The man was arrested on alleged firearms offences following a car chase. He had earlier been spotted acting suspiciously by officers in West Ruislip.
A suspect package seen being left by the man close to the South Ruislip Tube station was destroyed by the bomb squad in a controlled explosion. It was later found to have been an empty box.
Police last night refused to say whether they were questioning the man about more than 34 bombings over the past four years which have reputedly been the handiwork of the Mardi Gra bomber. However, sources suggested last night they had not captured the man responsible for attacks on homes, branches of Barclays bank and Sainsbury's supermarkets with bombs made from shotgun cartridges and timing devices.
Last night there were reports that undercover officers from Scotland Yard's Flying Squad had been carrying out a complex surveillance operation for the past six months and that the man had been arrested as part of that. Police sources suggested, however, that it was more likely that the Sainsbury's store at Ruislip - scene of a Mardi Gra attack in November 1997 - had been the subject of surveillance.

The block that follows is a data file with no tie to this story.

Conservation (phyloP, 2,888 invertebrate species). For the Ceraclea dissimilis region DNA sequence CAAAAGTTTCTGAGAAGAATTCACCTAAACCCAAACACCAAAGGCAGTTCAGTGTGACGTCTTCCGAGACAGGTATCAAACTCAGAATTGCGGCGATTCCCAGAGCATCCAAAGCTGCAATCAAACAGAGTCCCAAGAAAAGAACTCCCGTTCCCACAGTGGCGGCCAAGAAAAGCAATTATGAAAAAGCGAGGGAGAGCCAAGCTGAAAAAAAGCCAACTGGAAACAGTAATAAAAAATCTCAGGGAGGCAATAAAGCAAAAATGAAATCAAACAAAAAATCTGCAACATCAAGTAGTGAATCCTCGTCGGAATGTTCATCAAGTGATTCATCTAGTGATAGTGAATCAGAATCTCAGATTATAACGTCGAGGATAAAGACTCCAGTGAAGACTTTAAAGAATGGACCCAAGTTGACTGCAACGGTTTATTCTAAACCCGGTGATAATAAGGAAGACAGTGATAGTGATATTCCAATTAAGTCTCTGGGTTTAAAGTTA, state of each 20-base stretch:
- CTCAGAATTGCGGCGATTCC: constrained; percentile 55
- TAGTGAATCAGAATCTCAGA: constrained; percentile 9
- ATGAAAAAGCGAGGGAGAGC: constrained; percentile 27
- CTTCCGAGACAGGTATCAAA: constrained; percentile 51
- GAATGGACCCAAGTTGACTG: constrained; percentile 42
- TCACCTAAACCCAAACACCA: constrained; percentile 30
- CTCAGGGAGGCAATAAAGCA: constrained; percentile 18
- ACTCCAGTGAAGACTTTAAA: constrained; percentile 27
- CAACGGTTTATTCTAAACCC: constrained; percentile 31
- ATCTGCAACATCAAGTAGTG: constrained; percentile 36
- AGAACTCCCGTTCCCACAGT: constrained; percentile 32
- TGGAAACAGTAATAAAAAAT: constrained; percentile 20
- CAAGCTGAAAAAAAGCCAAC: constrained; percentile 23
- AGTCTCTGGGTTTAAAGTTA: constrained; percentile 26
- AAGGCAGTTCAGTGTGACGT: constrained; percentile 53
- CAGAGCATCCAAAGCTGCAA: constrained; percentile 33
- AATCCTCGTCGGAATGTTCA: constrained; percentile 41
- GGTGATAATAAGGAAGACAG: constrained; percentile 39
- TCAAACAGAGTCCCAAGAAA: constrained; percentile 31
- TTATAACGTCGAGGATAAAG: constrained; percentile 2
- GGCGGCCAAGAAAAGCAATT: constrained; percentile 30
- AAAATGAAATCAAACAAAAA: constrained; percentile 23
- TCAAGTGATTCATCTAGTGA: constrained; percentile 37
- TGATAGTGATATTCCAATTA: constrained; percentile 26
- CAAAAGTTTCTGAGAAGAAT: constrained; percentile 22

A spokeswoman for the Metropolitan Police night said the man had been chased by officers when he made off in a car. "The car was stopped a short time later. In the car was found what was believed to be a firearm," she said.
The area was later sealed off when officers found a suspect package outside the supermarket.
No details have been released about the man, believed to be in his 40s, who was being questioned in a London police station.
"All we are saying is that the package proved to be non suspicious. It is not a Mardi Gra device," said a spokeswoman.
The Mardi Gra bomber - so named because his early bombs were sent in video boxes bearing the words "Welcome to the Mardi Gra experience" - has been active in the London area since 1994.Reuse content